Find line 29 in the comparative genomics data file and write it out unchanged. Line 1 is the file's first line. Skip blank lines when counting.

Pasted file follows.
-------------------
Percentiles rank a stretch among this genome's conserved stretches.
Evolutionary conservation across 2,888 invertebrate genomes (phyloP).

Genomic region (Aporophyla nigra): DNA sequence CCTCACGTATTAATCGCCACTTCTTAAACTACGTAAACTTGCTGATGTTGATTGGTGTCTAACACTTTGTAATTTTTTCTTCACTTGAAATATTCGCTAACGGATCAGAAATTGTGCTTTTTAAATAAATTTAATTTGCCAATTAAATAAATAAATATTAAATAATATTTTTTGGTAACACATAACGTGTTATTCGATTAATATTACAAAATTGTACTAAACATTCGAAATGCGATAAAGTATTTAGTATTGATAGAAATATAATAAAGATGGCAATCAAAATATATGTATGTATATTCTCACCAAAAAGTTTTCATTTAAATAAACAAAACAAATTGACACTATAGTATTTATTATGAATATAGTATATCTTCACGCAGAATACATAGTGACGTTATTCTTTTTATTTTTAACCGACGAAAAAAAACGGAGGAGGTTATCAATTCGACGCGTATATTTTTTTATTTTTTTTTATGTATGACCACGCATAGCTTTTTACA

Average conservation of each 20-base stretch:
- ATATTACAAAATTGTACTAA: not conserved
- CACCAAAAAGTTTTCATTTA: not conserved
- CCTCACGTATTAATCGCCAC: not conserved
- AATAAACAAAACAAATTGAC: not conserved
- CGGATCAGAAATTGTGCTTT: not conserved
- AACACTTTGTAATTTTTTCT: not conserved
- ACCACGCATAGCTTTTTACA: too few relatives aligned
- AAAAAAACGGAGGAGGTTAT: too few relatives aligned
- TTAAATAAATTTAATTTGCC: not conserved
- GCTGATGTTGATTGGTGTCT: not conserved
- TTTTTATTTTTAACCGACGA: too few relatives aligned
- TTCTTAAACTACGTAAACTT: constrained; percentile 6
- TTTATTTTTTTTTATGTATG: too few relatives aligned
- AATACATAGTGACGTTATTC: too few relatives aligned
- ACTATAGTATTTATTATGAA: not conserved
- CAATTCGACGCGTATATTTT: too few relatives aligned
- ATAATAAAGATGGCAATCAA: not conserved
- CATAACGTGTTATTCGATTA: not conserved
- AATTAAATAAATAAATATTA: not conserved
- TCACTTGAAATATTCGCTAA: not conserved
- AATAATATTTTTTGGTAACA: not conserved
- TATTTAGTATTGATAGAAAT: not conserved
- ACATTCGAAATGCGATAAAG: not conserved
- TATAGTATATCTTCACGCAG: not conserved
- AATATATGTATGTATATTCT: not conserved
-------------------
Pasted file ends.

- AATATATGTATGTATATTCT: not conserved